• Remove opponent’s trap – If no other hunters are there.
  • Pass – Discard a card and draw a new one.

Read the rest of this entry »

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Review: Through The Desert (iPhone)

Posted by James (admin) on 9th February 2011

Through The Ages is Reiner Knizia’s 1998 classic game of camel placement and area control.  I haven’t actually played the original boardgame but have wanted to for some time, so the iPhone game was a great opportunity to do so.

During the game, players place coloured camels (which come in 5 different colours) onto the board in order to score victory points (VPs).  First, players place camels with their leaders on them (one of each camel colour), so long as they’re not too close to other leaders, water holes or oasis.  Once all leaders have been placed, players take turns adding two camels (of any colours) at a time.  Only one camel can be placed on each space and camels must be placed next to camels of the same colour so that coloured herds start to grow (herds of the same colour must not merge).

If a camel is placed on a water hole or next to an oasis, then the leader of that herd gets VPs.  Players also get VPs for any areas that a herd cordons off.  The game ends as soon as there are no more camels of any one colour.  The biggest herd of each colour scores extra VPs for the herd’s owner. Read the rest of this entry »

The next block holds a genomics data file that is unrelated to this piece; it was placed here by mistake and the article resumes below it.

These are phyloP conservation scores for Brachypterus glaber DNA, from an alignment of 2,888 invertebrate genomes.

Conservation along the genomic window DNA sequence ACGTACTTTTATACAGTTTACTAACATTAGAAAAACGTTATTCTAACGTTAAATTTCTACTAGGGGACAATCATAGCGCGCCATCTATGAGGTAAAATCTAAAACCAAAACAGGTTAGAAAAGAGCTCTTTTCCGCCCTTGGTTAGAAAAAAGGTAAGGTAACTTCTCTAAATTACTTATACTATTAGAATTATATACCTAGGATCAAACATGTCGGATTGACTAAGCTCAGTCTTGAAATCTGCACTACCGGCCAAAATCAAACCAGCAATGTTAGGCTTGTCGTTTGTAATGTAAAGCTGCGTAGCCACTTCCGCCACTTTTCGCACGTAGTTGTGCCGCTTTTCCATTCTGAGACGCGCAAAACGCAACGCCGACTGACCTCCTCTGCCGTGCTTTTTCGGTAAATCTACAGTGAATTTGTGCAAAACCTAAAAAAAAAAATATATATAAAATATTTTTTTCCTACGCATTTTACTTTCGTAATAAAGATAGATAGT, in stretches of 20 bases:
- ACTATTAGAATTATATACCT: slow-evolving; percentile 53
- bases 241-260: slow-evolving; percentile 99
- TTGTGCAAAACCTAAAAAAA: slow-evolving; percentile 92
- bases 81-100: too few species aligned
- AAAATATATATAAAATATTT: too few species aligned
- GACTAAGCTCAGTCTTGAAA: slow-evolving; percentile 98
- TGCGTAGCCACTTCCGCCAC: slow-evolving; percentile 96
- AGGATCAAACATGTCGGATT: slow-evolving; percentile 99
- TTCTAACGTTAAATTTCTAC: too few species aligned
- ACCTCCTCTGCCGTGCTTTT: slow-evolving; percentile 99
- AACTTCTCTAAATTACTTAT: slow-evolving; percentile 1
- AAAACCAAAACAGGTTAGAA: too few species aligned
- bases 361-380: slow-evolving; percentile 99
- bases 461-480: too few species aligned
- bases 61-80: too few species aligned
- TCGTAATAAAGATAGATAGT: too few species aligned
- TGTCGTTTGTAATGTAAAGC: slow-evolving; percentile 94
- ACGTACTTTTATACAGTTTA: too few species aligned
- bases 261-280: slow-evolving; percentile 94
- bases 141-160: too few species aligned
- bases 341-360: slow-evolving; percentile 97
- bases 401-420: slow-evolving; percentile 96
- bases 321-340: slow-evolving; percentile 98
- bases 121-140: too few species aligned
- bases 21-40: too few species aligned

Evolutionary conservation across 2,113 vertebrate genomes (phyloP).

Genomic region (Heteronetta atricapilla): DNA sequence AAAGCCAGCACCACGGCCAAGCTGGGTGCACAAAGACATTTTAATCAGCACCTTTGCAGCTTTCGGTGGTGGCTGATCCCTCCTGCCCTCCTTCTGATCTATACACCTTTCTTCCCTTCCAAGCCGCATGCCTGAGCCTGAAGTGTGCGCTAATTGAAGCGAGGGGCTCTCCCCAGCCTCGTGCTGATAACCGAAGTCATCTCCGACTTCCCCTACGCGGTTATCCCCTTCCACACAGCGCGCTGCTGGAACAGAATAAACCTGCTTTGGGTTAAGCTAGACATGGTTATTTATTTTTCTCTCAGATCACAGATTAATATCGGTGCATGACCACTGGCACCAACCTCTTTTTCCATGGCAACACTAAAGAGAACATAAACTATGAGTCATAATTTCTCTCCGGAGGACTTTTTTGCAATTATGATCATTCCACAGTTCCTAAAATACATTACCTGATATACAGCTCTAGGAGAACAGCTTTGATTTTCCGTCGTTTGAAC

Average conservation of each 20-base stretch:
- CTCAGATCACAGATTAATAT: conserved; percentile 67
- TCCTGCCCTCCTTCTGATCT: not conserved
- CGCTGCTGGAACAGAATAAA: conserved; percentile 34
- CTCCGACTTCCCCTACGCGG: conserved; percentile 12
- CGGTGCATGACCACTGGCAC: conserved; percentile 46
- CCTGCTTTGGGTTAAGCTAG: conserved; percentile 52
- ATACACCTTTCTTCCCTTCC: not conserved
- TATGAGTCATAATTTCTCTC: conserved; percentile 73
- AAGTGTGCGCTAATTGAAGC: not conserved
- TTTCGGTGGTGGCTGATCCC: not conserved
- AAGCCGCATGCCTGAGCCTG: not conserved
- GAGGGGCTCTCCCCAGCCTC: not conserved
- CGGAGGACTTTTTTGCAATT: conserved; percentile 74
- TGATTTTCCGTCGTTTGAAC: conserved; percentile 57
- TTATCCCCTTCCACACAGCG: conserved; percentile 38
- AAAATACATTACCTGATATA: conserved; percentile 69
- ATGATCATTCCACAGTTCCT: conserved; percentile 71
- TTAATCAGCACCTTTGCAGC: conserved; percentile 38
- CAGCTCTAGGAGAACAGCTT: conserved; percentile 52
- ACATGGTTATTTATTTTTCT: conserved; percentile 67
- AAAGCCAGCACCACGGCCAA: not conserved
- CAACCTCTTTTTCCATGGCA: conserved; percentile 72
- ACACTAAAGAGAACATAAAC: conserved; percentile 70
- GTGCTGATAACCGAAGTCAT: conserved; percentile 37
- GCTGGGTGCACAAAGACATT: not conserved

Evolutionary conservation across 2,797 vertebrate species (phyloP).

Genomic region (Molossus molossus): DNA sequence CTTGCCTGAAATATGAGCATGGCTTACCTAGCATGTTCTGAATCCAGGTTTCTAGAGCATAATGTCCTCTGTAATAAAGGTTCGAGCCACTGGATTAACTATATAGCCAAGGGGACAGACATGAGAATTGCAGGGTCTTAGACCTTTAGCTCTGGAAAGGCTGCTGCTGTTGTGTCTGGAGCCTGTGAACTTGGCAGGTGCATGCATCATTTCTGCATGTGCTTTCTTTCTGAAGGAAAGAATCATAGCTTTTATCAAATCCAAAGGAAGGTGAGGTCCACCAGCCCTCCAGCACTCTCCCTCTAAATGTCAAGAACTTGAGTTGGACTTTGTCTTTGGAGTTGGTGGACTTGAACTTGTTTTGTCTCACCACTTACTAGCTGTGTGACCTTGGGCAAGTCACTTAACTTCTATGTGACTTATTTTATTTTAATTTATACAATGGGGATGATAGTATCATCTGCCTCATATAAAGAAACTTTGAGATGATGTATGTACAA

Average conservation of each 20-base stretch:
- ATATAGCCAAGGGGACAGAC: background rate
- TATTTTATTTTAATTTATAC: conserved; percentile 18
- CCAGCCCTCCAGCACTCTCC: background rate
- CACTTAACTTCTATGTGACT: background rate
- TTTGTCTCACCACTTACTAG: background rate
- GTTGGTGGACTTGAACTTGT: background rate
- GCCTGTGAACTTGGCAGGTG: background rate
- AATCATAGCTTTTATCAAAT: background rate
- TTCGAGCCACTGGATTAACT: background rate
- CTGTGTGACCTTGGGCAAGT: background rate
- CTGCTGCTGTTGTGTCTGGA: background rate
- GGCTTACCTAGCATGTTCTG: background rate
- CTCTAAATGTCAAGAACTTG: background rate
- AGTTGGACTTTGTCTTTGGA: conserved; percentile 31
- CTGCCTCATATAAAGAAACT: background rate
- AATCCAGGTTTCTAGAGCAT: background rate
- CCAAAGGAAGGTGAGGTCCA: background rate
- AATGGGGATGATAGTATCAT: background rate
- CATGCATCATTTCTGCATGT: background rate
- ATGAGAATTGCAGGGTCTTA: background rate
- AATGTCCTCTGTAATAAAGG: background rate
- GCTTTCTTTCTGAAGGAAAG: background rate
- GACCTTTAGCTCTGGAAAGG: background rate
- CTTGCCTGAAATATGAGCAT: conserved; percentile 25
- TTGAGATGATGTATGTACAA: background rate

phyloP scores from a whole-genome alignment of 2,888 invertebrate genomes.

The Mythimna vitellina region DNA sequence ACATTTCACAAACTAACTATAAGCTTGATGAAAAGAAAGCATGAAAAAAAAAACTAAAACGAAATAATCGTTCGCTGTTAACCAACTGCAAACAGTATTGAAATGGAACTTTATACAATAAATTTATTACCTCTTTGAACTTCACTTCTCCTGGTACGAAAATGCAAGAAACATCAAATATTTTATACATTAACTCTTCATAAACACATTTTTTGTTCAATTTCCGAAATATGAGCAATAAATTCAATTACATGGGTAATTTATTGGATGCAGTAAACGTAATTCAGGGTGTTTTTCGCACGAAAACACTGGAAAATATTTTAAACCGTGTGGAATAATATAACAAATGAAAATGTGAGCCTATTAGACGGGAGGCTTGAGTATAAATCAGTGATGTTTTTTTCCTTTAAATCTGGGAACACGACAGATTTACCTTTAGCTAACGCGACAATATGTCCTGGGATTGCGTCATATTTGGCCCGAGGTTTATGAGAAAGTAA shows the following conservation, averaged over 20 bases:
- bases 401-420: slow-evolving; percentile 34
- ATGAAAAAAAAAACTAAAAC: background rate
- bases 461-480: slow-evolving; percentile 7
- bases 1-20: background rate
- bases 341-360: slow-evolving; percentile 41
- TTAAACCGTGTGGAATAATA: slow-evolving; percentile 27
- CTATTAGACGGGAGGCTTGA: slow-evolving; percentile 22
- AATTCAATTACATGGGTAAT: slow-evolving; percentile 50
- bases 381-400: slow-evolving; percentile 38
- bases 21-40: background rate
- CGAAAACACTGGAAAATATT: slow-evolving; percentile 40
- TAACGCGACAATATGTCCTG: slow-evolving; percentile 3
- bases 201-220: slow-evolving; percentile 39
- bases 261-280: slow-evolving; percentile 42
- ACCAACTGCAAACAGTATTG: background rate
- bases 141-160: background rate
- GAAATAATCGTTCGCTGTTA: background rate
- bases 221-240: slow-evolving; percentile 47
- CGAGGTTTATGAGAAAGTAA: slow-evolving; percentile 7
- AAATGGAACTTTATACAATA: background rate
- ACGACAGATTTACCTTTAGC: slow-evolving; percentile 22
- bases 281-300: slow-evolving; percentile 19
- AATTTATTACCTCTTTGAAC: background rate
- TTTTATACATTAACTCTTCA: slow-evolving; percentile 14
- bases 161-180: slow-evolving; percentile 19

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Review: Battle Line (iPhone)

Posted by James (admin) on 8th February 2011

Battle Line is one of my favourite portable 2-player games.  Consisting of a deck of cards and a few wooden pawns (and even the pawns aren’t totally necessary), it packs lots of punch by posing constant difficult choices and the potential for clever tactical game play.

The basic game consists of 60 troop cards (values 1 to 10 in 6 different colours) and there are 9 flags laid out in a row between the players.  On their turn, a player places one card next to any of the flags from their hand of 7 cards, then draws a new card.  Each player can only place a total of 3 cards next to any one flag.  When there are 3 cards on both sides of a flag, the player with the strongest set of 3 cards wins the flag and moves it to their side.  The cards are compared similar to poker hands: a straight in a single colour is the best, then 3 cards of the same value, then 3 cards of the same colour, then a straight in any mix of colours and finally the total value of the 3 cards.  A player wins the game as soon as they win 3 adjacent flags, or a total of 5 flags. Read the rest of this entry »

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Posted in Battle Line, Board Games, iPhone, iPhone Review | 2 Comments »